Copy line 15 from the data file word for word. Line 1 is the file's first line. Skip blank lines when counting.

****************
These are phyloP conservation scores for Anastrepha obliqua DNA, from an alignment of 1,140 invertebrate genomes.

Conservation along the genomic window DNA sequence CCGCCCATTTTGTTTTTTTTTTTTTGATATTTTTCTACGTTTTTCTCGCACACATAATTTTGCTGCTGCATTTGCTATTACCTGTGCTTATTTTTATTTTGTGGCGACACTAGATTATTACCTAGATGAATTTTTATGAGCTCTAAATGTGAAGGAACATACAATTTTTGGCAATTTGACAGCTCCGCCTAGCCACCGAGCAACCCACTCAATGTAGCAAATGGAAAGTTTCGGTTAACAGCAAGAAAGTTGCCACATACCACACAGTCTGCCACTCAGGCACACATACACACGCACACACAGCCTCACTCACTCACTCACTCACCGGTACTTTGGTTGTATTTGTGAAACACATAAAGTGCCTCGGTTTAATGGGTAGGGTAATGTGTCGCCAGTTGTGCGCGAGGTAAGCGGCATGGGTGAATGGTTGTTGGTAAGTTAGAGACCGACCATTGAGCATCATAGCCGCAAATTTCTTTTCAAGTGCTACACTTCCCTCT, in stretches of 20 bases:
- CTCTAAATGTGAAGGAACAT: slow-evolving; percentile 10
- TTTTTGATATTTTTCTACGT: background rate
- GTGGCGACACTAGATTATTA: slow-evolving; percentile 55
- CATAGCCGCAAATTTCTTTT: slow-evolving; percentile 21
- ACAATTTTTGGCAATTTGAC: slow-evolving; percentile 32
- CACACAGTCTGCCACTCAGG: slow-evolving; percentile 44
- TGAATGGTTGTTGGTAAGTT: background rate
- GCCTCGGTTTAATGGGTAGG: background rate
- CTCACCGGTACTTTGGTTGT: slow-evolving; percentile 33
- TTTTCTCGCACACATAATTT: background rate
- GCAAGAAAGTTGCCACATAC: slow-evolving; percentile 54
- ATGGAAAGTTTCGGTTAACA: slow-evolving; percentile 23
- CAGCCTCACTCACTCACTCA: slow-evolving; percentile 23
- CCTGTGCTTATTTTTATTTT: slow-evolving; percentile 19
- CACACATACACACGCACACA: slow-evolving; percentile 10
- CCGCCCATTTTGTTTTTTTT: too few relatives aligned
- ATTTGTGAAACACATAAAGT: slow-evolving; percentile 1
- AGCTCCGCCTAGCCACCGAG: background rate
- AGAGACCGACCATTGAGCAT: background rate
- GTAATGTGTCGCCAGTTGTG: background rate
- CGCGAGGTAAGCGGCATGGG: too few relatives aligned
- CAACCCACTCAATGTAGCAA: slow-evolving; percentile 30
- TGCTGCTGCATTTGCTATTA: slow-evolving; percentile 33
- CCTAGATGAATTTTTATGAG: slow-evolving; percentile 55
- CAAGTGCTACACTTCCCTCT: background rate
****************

- CAGCCTCACTCACTCACTCA: slow-evolving; percentile 23